2These limits also apply to dependent students whose parents are unable to borrow a PLUS loan.
3These numbers in parentheses represent the maximum SUBSIDIZED
4The aggregate amounts for graduate students include loans for undergraduate study.
All new graduate/professional student loans will be UNSUBSIDIZED effective July 1, 2012.
After your FAFSA is received and reviewed by LAU, the Federal Financial Aid Coordinator will contact you and collect any additional information or documentation that is needed. Once you have provided the necessary information you will be emailed an Award Letter which will indicate the type(s) and amount(s) you are eligible to borrow for a specified period of enrollment. You have the right to decline the loan or to request a lower loan amount. The Award Letter will tell you how to do this. You should only borrow what you truly need. Any Direct Loan money you borrow is a legally binding loan that must be repaid. The Award Letter will include instructions on how to proceed including signing the Master Promissory Note and completing Entrance Counseling.
A Master Promissory Note (MPN) is your promise to repay the loan and includes your borrower’s rights and responsibilities. A new MPN must be completed each academic year that you wish to receive a Direct Loan. Entrance Counseling is only done one time and must be completed prior to the loan disbursement. Entrance Counseling will provide you with consumer information related to borrowing Direct Loans. Both the MPN and Entrance Counseling can be completed online at www.studentloans.gov. You will need your FAFSA PIN to sign in. You will also be asked to sign a Title IV Authorization Form. By signing this form, you give your approval that we can apply the loan proceeds to minor prior year charges, other fees on your student account such as parking or library fines and it also explains how the refund procedure works.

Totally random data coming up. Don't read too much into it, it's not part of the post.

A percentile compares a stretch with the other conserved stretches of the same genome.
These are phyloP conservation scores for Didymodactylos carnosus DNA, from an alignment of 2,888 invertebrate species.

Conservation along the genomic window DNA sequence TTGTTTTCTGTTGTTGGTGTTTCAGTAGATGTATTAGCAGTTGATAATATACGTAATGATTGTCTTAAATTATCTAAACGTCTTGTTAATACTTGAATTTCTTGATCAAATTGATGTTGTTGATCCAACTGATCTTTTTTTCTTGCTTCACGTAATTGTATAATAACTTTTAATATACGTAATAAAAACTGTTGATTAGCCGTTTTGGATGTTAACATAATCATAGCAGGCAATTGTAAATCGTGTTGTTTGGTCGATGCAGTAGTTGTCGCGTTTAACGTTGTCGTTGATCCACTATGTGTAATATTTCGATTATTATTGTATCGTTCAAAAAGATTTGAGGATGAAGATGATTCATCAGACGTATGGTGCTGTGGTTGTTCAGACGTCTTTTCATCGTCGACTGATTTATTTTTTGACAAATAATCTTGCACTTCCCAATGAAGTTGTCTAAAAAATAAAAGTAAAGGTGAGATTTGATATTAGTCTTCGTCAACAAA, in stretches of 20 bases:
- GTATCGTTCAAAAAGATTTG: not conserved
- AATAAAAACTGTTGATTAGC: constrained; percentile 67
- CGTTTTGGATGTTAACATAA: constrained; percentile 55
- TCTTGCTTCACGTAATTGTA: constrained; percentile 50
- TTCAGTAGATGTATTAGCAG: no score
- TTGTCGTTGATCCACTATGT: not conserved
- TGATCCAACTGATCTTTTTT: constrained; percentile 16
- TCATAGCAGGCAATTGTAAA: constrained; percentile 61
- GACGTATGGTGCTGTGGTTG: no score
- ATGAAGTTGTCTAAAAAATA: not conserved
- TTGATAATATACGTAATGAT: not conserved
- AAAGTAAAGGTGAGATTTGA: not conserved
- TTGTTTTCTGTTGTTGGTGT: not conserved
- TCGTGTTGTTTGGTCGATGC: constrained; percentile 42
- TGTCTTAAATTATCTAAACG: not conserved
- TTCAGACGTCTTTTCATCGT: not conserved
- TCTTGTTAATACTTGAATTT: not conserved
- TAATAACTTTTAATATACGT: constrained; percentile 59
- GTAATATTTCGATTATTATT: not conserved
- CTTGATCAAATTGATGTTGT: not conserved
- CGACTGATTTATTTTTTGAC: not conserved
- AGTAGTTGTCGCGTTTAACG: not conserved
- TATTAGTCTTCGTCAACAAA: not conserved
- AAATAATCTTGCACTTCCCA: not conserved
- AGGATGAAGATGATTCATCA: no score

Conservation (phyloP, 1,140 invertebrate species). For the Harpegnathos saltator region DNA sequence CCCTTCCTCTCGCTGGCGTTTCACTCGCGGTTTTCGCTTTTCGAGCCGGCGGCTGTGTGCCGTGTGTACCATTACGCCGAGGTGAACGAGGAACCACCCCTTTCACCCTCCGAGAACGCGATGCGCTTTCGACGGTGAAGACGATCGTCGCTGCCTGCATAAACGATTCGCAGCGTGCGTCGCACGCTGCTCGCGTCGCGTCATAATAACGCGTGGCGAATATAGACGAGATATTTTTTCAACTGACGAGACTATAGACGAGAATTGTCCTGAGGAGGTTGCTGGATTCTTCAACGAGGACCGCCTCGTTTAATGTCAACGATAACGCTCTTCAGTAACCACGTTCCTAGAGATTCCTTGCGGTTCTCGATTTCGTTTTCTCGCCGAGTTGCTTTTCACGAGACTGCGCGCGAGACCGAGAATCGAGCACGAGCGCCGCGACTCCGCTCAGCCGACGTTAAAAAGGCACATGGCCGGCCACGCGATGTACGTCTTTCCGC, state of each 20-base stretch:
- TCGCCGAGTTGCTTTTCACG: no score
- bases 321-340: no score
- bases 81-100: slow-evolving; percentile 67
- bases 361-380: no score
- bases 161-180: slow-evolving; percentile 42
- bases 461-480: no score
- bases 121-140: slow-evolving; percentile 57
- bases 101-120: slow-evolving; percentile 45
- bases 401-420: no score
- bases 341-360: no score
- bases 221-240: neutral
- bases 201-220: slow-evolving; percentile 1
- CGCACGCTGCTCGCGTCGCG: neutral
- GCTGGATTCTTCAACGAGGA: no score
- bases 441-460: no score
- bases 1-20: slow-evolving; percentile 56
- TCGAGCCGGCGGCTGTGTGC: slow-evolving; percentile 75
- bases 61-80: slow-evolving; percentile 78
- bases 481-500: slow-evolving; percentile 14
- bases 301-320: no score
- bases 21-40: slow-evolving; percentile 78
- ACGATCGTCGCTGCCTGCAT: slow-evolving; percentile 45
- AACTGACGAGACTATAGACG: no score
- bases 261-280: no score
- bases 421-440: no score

Typically students will take out a Direct Loan to help fund the entire academic year and half the loan proceeds will be applied to fall semester and the remainder will be applied to spring semester. The lender also takes a small percentage off the gross loan amount before the money is received by LAU. This is called an ‘origination fee’. It is currently 1.068% for subsidized and unsubsidized loans and 4.272% for PLUS loans. For example, you took out a $3,500.00 subsidized loan. You could expect to receive $1732.00 during fall semester and $1732.00 during spring semester. The loan proceeds are received by LAU and will be posted directly to your student account after the Drop/Add period is over at the beginning of each semester. If there is an excess credit balance on your student account after tuition and other fees are covered, the proceeds will be issued to you in the form of a refund check to be picked up from the Business Office as described in the Title IV Authorization Form. If the excess credit balance results from a parent PLUS loan the check will be issued to your parent.
If you are receiving your first undergraduate Direct Loan disbursement the loan proceeds will not be posted to your account until 30 days after the start of classes. This delay will not affect your course registration and you will not be dropped from courses as long as the balance will be paid in full when the loan funds are received.
In order to maintain eligibility for Direct Loans you MUST maintain Satisfactory Academic Progress (SAP) as outlined in LAU’s SAP Policy. Among other things, this means that you must maintain a 2.0 CGPA or higher and show that you are following a normal progression time in pursuit of your degree. Study abroad will likely affect your eligibility for Direct Loans. Before committing to a study abroad program you should check with the Federal Financial Aid Coordinator.
Repayment & Interest
Interest rates are fixed for the life of the loan. The interest rates for federal student loans are determined by federal law. If there are future changes to federal law that affect federal student loan interest rates, we will update this page to reflect those changes. For loans first disbursed on or after July 1, 2014 and before July 1, 2015 the rates are: